"… [Scholastics] understand only univocal propositions and those that seem univocal. [Humanist theologians], by contrast, are more interested in the truth the proposition attempts to formulate and that always partly escapes it. Then the latter no longer understand; they become restless, and, because they cannot be certain that what escapes them is not false, they condemt it as a matter of principle because that is more secure." Étienne Gilson in a letter to Henri de Lubac, quoted in Hans Urs von Balthassar, The Theology of Henri de Lubac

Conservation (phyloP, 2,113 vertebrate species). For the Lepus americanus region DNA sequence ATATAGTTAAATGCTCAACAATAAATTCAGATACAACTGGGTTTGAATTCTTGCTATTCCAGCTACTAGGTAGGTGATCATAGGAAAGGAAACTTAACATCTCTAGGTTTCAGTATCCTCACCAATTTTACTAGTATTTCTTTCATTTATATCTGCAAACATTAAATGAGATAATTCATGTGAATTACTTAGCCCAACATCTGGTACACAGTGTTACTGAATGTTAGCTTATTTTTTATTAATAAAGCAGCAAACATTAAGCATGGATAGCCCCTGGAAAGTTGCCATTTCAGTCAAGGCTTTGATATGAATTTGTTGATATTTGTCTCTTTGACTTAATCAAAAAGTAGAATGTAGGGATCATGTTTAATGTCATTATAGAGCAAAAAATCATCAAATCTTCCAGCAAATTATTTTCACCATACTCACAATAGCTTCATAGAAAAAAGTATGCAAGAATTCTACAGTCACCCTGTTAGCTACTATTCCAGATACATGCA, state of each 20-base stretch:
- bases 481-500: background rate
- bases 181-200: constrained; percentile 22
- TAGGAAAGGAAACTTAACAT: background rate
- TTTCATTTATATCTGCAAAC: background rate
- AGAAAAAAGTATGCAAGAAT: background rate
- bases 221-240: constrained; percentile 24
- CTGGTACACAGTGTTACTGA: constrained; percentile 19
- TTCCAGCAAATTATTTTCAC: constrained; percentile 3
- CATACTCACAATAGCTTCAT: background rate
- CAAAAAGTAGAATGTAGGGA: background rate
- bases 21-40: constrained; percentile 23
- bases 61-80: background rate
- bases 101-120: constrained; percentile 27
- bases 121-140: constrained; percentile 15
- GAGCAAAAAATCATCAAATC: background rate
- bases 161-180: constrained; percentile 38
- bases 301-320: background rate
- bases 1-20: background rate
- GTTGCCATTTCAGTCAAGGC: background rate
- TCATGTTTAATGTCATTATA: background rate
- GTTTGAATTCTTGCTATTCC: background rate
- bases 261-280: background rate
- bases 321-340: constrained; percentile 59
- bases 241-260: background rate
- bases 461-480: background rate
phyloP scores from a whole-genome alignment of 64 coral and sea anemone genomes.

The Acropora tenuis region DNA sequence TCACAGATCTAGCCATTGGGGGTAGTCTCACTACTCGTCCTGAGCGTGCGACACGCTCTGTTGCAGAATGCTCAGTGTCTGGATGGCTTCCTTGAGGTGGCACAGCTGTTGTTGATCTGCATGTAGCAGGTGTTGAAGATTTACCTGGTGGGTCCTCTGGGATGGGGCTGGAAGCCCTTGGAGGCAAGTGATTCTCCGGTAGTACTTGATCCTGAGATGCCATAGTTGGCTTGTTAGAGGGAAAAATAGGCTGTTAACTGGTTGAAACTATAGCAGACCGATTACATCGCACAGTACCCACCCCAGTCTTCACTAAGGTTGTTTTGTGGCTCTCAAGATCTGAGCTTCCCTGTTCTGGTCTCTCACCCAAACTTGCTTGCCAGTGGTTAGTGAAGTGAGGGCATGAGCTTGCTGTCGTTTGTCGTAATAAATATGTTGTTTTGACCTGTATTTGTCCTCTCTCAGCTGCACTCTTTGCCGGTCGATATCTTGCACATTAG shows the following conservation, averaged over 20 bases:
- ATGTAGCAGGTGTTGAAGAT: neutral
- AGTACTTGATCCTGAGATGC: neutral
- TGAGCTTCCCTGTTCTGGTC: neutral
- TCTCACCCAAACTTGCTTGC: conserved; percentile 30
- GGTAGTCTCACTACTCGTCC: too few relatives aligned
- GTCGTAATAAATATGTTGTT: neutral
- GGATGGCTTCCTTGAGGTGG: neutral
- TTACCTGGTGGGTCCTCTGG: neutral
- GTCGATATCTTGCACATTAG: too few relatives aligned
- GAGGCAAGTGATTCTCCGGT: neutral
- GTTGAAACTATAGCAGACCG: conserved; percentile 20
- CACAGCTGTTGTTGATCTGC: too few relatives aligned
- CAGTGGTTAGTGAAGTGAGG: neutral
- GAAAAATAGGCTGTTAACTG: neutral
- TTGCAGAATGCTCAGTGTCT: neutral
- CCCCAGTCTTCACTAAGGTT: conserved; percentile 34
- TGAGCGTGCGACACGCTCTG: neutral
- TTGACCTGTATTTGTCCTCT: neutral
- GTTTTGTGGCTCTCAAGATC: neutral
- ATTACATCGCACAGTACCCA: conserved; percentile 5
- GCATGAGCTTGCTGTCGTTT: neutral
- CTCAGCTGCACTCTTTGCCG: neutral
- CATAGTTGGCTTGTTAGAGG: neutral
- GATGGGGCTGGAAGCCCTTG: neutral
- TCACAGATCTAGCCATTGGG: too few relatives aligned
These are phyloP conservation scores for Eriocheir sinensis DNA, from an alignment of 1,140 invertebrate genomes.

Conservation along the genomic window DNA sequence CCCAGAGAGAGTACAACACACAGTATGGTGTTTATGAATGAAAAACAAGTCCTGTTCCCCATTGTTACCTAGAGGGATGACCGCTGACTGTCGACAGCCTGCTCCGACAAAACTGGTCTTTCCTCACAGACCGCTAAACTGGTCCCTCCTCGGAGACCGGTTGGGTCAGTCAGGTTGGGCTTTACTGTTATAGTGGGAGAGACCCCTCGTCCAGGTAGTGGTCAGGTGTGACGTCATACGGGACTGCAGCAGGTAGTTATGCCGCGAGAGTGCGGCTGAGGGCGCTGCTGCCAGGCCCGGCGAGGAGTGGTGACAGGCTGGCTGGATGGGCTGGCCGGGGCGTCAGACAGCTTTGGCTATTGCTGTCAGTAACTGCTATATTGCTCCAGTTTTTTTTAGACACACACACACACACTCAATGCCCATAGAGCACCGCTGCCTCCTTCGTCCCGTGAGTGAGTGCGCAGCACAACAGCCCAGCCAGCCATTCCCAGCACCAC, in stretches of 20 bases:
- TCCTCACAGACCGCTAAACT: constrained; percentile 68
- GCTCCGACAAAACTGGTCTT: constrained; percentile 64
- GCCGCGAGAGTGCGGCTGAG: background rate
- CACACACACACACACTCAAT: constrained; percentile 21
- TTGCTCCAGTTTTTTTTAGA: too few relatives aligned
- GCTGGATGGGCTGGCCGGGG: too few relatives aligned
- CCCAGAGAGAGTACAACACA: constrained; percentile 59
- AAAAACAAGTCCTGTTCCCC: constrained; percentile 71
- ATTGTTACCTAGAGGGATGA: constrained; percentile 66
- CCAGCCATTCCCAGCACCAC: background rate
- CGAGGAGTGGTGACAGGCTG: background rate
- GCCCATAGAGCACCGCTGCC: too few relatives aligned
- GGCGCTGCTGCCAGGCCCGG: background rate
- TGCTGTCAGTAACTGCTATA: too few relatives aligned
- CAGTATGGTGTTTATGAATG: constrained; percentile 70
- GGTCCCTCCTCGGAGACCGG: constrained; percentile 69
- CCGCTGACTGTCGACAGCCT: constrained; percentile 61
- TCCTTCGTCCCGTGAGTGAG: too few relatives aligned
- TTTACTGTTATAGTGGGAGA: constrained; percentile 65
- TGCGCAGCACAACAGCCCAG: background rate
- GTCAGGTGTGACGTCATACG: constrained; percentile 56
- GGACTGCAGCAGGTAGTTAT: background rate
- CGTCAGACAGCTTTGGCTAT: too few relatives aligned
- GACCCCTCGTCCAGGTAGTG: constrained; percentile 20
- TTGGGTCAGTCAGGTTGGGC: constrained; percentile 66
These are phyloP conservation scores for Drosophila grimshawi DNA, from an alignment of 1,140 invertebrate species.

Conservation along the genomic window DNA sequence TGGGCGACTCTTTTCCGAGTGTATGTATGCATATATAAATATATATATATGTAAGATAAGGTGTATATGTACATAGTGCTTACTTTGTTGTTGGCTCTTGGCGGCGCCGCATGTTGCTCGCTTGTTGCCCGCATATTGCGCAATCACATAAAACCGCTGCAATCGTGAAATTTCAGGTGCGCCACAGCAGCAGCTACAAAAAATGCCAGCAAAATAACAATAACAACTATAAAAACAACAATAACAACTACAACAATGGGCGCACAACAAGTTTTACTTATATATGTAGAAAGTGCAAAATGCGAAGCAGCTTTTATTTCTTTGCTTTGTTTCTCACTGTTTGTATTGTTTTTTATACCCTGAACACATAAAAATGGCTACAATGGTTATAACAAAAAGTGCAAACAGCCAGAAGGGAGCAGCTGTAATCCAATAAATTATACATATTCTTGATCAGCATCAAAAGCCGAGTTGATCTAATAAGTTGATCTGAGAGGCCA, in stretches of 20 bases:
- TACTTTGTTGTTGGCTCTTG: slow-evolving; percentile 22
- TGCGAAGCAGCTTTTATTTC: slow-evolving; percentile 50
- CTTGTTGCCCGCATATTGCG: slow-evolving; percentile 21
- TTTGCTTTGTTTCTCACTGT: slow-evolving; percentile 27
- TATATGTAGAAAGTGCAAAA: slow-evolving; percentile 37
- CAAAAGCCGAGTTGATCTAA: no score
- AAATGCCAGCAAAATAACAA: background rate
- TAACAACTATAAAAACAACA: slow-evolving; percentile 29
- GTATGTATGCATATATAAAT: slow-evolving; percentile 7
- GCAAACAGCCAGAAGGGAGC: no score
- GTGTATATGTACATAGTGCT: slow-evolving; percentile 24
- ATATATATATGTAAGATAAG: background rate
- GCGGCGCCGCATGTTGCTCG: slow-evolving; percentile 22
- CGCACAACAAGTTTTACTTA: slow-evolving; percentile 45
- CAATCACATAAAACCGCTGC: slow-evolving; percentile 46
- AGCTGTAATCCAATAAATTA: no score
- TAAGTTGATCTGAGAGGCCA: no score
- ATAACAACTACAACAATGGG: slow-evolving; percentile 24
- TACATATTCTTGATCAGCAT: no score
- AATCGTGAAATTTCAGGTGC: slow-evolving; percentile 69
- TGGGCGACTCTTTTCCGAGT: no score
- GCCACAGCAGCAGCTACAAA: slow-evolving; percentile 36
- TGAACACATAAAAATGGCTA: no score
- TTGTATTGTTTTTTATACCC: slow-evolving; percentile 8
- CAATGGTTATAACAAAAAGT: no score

If one were to summarize the differences between the eastern and western traditions in a single word, that word would be "synergy." For the East the highest form of communion with the divine is not primarily an intellectual act, but a sharing of life and activity. This seems to have been true among both pagans and also Christians during the fomative period of late antiquity, stretching back to the magical papyri and Hermetica, as well as to the New Testament and early church Fathers. It led to a tendancy to think of earthly, bodily existence as capable of being taken up and subsumed within the life of God. Emphasis was placed, not on any sudden transformation at death, but on the ongoing and active appropriation of those aspects of divine life that are open to participation. Naturally this aspiration took on different forms in different authors, and there were marked differences between its pagan and Christian forms. But the underlying belief in synergy as a form of communion with God remains as clear in Gregory Palamas as it is in St. Paul. It influences the entirety of the eatsern outlook, not only in the explicitly religious and philosophical areas was have discussed, but in others we have scarcely touched upon." David Bradshaw, Aristotle East and West, p 265.